In this exploratory project, we are proposing to develop a new strategy to overcome radiation resistance of leukemic stem cells in B-lineage ALL using a novel recombinant biotherapeutic agent, namely CD19-Ligand, for selectively amplifying radiation-induced pro-apoptotic signaling. The long-term goal of the proposed research is to establish "personalized" radiation therapy regimens against relapsed B-lineage ALL employing a recombinant biotherapeutic agent to selectively increase the anti-leukemic potency of ionizing radiation. We hypothesize that the treatment outcome of relapsed B-lineage ALL patients can be improved by using recombinant CD19-Ligand in combination with TBI in the context of HSCT.
Under Specific Aim 1, we will examine the effects of recombinant CD19-L on in vitro radiation resistance of radiation-resistant ALL cell lines as well as primary ALL cells from relapsed B-lineage ALL patients using quantitative flow cytometric apoptosis assays and clonogenic assays (Year 1 of the Project). We hypothesize that CD19-L will amplify radiation- induced pro-apoptotic BTK signals thereby markedly and selectively enhancing radiation-induced apoptosis of CD19+ B-lineage ALL cells as well as augmenting radiation-induced death of their clonogenic fraction. The radiation resistance of leukemic cells will be measured using our standard quantitative flow cytometric (CD19/Annexin V staining) and confocal (TUNEL) apoptosis assay platforms.
Under Specific Aim 2, we will examine the effects of the CD19-L on in vivo radiation resistance of leukemic stem cells in primary bone marrow specimens from relapsed B-lineage ALL patients using SCID mouse xenograft models of relapsed B- lineage ALL and sublethal TBI (Year 2 of the Project). We anticipate that the use of CD19-L before and concomitant with radiation will markedly enhance the anti-leukemic potency of TBI in the context of HSCT. Likewise, the sequential administration of TBI and post-TBI CD19-L is expected to be more effective than TBI alone. We will first perform mouse toxicity and pharmacokinetics experiments to determine non-toxic dose levels of CD19-L and then examine the effects of CD19-L on the anti-leukemic potency of sublethal TBI (2 Gy) against leukemic stem cells in primary bone marrow specimens from relapsed patients as well as radiation- resistant B-lineage ALL cell lines in a SCID mouse xenograft model system. Our working hypothesis is that CD19-L plus TBI regimens will be more effective than TBI alone in improving the event-free survival outcome of SCID mice challenged with primary B-lineage ALL cells. We anticipate that the successful completion of this exploratory research project will provide the first preclinical proof-of-principle for a potentially paradigm-shifting therapeutic innovation against relapsed B-lineage ALL, whereby the radiation resistance of leukemic stem cells is overcome using recombinant CD19-L as a selective radiosensitizer that amplifies pro-apoptotic signaling after radiation.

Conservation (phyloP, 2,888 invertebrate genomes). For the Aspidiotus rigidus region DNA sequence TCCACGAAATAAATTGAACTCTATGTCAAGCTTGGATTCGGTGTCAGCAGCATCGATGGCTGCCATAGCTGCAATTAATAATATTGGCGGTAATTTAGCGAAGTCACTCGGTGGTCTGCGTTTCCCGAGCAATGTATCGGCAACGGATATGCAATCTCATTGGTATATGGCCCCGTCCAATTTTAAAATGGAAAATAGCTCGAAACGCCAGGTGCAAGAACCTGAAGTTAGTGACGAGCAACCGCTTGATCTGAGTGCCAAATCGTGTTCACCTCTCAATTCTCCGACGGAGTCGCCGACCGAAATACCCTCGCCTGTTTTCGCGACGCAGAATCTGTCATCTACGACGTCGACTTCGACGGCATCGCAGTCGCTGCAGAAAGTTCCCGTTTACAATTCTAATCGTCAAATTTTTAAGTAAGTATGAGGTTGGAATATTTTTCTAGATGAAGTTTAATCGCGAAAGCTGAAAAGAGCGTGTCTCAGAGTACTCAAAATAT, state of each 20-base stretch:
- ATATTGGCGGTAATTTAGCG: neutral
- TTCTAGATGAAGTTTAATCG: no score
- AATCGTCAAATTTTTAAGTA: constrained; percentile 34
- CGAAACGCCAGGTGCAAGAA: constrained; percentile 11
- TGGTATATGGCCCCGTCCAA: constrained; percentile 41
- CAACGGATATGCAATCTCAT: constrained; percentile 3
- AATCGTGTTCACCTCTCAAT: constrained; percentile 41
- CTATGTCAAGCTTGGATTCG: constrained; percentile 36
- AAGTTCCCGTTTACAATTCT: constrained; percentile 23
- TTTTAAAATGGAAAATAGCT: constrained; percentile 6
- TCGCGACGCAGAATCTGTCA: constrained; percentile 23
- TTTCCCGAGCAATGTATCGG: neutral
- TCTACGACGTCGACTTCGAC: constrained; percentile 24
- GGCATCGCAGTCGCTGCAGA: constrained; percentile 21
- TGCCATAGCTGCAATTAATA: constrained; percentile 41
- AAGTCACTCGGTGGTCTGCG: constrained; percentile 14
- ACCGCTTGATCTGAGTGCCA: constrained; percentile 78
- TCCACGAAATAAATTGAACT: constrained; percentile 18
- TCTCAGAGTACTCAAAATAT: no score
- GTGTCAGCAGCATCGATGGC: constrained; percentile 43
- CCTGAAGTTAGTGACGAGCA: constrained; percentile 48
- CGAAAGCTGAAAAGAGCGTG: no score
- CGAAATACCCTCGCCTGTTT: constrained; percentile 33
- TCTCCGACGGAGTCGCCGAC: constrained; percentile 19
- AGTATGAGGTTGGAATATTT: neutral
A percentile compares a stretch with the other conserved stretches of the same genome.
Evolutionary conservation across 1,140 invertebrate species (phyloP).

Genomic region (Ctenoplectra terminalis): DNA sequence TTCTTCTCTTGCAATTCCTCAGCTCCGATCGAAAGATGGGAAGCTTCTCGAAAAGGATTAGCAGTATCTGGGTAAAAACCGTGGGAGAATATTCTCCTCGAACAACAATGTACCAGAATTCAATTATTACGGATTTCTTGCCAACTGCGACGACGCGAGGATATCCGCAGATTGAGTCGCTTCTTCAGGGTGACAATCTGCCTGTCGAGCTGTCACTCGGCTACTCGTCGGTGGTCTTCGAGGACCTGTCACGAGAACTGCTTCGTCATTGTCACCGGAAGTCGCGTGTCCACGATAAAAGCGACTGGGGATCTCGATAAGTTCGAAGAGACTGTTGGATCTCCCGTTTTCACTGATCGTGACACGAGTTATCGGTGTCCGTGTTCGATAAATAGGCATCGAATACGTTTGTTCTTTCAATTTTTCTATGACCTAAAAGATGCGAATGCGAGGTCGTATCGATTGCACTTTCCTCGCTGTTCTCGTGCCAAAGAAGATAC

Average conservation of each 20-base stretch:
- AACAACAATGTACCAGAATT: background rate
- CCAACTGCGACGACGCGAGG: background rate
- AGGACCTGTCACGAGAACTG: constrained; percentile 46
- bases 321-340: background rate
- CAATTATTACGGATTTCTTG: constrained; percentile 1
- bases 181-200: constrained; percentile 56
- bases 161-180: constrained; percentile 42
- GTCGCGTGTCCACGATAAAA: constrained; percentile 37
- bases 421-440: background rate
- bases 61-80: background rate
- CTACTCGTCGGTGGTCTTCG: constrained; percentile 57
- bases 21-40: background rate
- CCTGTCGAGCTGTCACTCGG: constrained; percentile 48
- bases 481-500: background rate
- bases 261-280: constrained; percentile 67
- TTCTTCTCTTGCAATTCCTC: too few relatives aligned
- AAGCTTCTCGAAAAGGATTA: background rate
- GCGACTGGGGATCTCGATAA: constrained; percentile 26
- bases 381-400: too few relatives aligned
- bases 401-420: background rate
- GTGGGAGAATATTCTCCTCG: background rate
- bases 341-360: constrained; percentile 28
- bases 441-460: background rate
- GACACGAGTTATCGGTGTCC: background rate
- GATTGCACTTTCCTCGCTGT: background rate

Public Health Relevance

Currently, the major challenge in the treatment of childhood leukemia is to cure patients who experience a recurrence of their cancer despite intensive chemotherapy. The purpose of the proposed research is the development of an effective treatment

Agency
National Institute of Health (NIH)
Institute
National Cancer Institute (NCI)
Type
Exploratory/Developmental Grants (R21)
Project #
5R21CA164098-02
Application #
8507180
Study Section
Radiation Therapeutics and Biology Study Section (RTB)
Program Officer
Bernhard, Eric J
Project Start
2012-07-06
Project End
2014-06-30
Budget Start
2013-07-01
Budget End
2014-06-30
Support Year
2
Fiscal Year
2013
Total Cost
$165,605
Indirect Cost
$63,380
Name
Children's Hospital of Los Angeles
Department
Type
DUNS #
052277936
City
Los Angeles
State
CA
Country
United States
Zip Code
90027